TRG’s Jeff Randolph Appointed to City of Greenville Planning Commission

TRG founder Jeff Randolph was appointed to the seven-member City of Greenville Planning Commission in March 2020 and began serving in April. “The Planning Commission makes recommendations to the City Council on zoning and annexation issues; reviews and approves all new subdivisions and is involved in comprehensive planning to improve the health and welfare of the public.”

The two-time Clemson graduate, with a Bachelor’s in Political Science and Master’s of City and Regional Planning brings a wealth of planning and development experience and knowledge to the diverse board. Jeff has been a resident of Greenville County since 1984 and became a Greenville city resident in 2018. In 1994, he founded TRG (The Randolph Group), a residential and mixed-use residential development company that has received national recognition for its award-winning communities in the Southeast.

Commenting on his unique perspective Jeff said:

“With my planning and development background, I feel like I can make an informed contribution. Greenville is an award-winning city that continues to expand with dynamic and varied plans being proposed. Much of that success is owed to past planning. As Greenville continues to purposely grow planning is an essential component of that process. Getting to work with highly competent city staff responsible for this area and such a diverse and committed board is very rewarding. “

“Our city is a leader in the Palmetto State and has a positive influence on the planning of surrounding cities and municipalities. This provides an opportunity for me to contribute to our smaller cities and communities which is also exciting. Greenville is an impact city and it’s humbling to serve in a capacity that can make a positive, long-term impact for not only today’s but future residents as well.”

“Our city’s highest priority is making sure Greenville grows the right way. Jeff Randolph has long been a community leader in promoting careful planning to preserve our quality of life. His service on the Planning Commission will be invaluable.”
Greenville Mayor, Knox White

Mr. Randolph has previously served on the Greenville Affordable Housing Task Force, other non-profit related groups, and his church. He is a respected leader both professionally and personally. TRG’s offices are located in Greenville’s historic West End providing him with a stakeholder position as a business owner and resident of Greenville. In addition to developing imaginative neighborhoods across the Southeast and many in the Upstate, TRG has been part of several successful affordable development initiatives in Greenville.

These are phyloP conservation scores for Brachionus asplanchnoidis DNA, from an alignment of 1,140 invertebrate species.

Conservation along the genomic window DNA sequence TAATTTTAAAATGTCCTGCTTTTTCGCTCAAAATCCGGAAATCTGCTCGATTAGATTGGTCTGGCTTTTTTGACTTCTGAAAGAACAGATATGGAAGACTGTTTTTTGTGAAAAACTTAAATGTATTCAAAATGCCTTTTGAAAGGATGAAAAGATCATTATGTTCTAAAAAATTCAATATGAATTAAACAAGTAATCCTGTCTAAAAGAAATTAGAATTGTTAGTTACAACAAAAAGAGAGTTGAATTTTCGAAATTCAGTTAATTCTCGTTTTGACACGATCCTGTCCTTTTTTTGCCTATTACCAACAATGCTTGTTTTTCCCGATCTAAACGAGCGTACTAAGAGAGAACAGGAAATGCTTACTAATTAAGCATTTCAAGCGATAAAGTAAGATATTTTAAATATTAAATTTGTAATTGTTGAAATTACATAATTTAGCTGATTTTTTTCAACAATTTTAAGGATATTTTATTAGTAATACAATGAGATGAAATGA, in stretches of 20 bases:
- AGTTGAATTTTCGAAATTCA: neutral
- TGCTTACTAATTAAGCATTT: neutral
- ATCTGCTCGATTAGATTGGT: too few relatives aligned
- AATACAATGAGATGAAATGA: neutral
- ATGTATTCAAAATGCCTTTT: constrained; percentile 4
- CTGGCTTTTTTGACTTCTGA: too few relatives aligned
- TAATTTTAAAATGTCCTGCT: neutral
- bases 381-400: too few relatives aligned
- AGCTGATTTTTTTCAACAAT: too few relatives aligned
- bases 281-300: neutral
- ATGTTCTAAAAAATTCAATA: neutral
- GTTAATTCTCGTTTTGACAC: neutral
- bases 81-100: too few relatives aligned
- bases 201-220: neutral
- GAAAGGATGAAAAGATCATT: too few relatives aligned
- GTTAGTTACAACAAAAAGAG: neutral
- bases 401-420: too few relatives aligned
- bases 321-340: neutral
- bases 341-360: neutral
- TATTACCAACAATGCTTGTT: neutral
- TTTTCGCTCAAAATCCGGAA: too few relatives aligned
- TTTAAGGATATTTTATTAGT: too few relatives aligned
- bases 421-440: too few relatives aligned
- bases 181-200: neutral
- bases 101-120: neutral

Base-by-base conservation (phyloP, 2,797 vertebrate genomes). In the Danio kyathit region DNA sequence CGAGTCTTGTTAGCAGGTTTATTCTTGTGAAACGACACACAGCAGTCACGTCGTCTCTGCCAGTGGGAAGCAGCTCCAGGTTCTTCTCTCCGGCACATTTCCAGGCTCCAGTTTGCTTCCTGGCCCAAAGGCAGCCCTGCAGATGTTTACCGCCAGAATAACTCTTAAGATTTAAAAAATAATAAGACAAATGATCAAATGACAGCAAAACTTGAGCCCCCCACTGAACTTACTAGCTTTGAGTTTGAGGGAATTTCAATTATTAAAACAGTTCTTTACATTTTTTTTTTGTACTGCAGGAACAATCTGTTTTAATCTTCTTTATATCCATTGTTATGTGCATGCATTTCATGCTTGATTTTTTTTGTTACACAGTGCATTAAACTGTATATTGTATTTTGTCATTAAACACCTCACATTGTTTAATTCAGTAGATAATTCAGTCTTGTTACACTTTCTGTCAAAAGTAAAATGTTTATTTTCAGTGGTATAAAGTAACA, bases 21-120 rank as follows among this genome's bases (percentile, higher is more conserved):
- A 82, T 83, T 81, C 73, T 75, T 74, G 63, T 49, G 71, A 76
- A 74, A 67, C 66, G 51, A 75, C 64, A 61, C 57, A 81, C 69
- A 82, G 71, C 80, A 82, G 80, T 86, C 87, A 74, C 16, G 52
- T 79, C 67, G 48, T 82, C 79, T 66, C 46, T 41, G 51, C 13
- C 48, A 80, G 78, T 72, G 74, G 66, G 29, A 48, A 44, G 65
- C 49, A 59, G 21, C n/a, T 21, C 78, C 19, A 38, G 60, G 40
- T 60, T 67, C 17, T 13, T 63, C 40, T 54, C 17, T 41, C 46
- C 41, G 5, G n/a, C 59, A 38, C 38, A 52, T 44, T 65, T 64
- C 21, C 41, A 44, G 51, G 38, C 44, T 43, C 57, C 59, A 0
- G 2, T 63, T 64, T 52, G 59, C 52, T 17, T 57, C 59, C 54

The Randolph Group
607 Pendleton Street, Suite 200
Greenville, SC 29601
864.239.6683 tel

Community Amid COVID-19

The word “community” seems to be a direct contrast to the protocols for the COVID-19 global pandemic. Most of us are already weary of those new phrases the virus has forced upon our lexicon, social distancing and stay in place. Spots on big box stores remind us that we are to remain 6’ apart. The necessary addition of masks and gloves seems to ensure that a sense of community is not allowed. Or is it?

The sense of community in the midst of pandemic isolation seems preposterous. Americans are social animals. We enjoy more freedoms than most citizens in other countries. And we are rightfully proud of our freedoms and those who serve, served and those who died to preserve them in the past. We don’t like having our freedoms suspended, or delayed whether by order, request or suggestion.

Those who have lived in snow states with harsh winters remember the battles with cabin fever in the midst of blizzards and a week or two of snow and ice storms. Cooped with the kids out of school and too cold to be out for long. However, COVID19 is an altogether different beast. Even in cold states, you could gather with your neighbor in each other’s homes for a break, go to a restaurant, bar, fitness center, or even church for those able to remain open. But this is different. This is about limiting movement and with the shut down of non-essential businesses, or organizations we are really feeling the pinch in our innate sense of freedom that we normally enjoy.

We know “Community” incorporated into a well designed mixed-used traditional neighborhood is important for several reasons and has been for generations. Early historical examples of early mixed-use communities were medieval villages of the 5th-15th centuries such as in France and Italy. Built with density in mind and surrounded by sturdy city walls, the medieval village is the perfect example of a functional, productive community, incorporating all the rules of mixed-use development. This way of living, whether in the 5th century or today, benefited the residents socially in a variety of ways. The sharing of knowledge and information among residents, the creation of a localized marketplace, and the development of social capital are among the benefits of “community.” And these benefits create a social bond reminiscence of the past.